The sole issue for decision[3] was whether the district had failed to provide the related service of transportation, so as to deny the student access to a FAPE during the 2014-2015 school year. The district asserted in its defense that it had attempted to work with the transportation company and the parent to solve the problems and that it had offered the parent mileage reimbursement. The hearing officer found that that was not good enough.

The hearing officer began with the proposition that transportation “is a ‘related service’ when it is necessary to assist a student with a disability to benefit from special education.” 21 MSER at 74 (citing 20 U.S.C. § 1401(26), 34 C.F.R. § 300.34). Thus, she stated, a district “is responsible for providing transportation to a student with a disability at a time, in a manner, and with the equipment and personnel necessary to ensure the student receives all the special education services outlined in the IEP.” Id. (citing 603 CMR 28.05(5)(b), 28.06(8)). Applying these principles, she concluded that Acton-Boxborough had failed in its obligations “to ensure seamless access to all of the special education services set out in [the student’s] IEP.” Id.

The hearing officer noted that the district had known of the transportation issues since the first month of the school year, yet failed to solve the problems until nearly four months later when it hired a nursing service to provide bus monitoring. The hearing officer pointed out that the district had received new information about the student’s transportation requirements in the form of physicians’ notes, yet it failed to convene the Team to discuss that information. It also failed to “evaluate [the student] or his transportation environment to determine whether developing a plan to address the behavioral concerns raised by [the vendor] could avoid the diminishment of special education programming [the student] was then experiencing,” 21 MSER at 74, and failed to address the parent’s request to change the transportation plan in his IEP from “regular” to “special” transportation.

While the district’s reimbursement of the parent’s mileage was “a start,” 21 MSER at 74, the district was required to do more than pay the parent for expenses she should not have had to incur in the first place. The hearing officer ordered the district to:

· change the student’s IEP to reflect his need for “special transportation”;

· conduct a functional behavioral assessment (“FBA”) focusing on transportation;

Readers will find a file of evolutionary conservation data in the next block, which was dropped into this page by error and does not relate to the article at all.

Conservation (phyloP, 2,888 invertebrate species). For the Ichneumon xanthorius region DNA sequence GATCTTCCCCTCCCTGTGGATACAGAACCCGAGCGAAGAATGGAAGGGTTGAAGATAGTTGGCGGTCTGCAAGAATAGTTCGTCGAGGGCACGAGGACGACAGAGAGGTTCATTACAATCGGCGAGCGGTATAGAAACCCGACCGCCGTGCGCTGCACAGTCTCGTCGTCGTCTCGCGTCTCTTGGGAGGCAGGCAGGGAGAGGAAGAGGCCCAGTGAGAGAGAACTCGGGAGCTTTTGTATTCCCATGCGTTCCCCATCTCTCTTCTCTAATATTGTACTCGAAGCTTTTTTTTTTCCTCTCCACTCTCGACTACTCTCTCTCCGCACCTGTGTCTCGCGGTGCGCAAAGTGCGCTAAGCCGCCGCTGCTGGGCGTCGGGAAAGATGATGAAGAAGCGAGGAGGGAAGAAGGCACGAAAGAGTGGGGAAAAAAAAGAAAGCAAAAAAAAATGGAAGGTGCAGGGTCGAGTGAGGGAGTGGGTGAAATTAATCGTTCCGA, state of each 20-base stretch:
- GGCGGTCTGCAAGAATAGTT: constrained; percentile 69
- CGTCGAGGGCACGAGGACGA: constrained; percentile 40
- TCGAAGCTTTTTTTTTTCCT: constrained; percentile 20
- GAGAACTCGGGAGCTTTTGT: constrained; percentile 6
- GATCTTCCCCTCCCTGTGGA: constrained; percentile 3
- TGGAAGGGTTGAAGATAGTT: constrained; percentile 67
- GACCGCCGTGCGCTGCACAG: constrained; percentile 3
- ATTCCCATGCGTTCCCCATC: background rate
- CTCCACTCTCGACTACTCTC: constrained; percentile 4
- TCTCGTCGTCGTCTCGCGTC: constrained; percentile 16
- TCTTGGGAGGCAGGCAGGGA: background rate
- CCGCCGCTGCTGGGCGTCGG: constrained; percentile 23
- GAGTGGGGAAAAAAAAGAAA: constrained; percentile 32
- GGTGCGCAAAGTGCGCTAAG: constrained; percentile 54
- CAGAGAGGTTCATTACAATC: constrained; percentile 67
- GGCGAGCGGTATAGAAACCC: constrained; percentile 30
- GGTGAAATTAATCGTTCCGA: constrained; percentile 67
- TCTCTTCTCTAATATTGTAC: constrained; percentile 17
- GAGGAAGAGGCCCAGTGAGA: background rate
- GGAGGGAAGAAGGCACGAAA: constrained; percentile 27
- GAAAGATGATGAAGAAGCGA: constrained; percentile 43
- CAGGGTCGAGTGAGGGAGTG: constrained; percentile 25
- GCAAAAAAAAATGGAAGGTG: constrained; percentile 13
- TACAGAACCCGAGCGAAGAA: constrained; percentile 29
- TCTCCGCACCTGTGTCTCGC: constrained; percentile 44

· convene the Team to consider all available transportation-related information, including the FBA results, the parent’s and vendor’s concerns, and the medical information; and

· develop an appropriate transportation plan (including a backup plan) for the student in order to ensure full implementation of his IEP.

This decision is a heartening one for parents and their representatives. Too often, districts fail to accord transportation the importance it deserves as a related service. Transportation is just as significant as other related services, such as occupational, physical, and speech therapy—if not more so, when it is the one service that provides the student with access to all the others. This case stands for the proposition that school districts may not simply shrug, or wring their hands, or blame the vendor when transportation problems occur. A transportation problem should not become the parent’s problem, as it so often does. Ultimately, it must be the district’s responsibility to do whatever is necessary to make transportation work so that the student has access to his or her education, whether that requires the district to provide a monitor, or develop a behavioral plan, or change vendors, or take some other measure. In addition, when transportation problems cause a student to miss more than a de minimis amount of school, compensatory educational services may be ordered.[4]

Round III in ongoing litigation: hearing officer interprets settlement agreement, considers relation back of amendment and statute of limitations

The decision in Pentucket Regional School District, BSEA #12-8636R, 21 MSER 87 (Figueroa, 5/21/15), represents the latest chapter in litigation that has spanned three full years, and is not over yet. The parent filed a pro se hearing request in May 2012, when the student was 17, seeking reimbursement for an independent educational evaluation (“IEE”) and raising various FAPE-related claims. The student turned 18, and thus became legally an adult, in July 2012. The hearing officer bifurcated the case, separating the IEE reimbursement claim from the others. In November 2012, the parent and student wrote to the BSEA, asking that the student’s name be added to the hearing request and stating that the parent would act as the student’s advocate.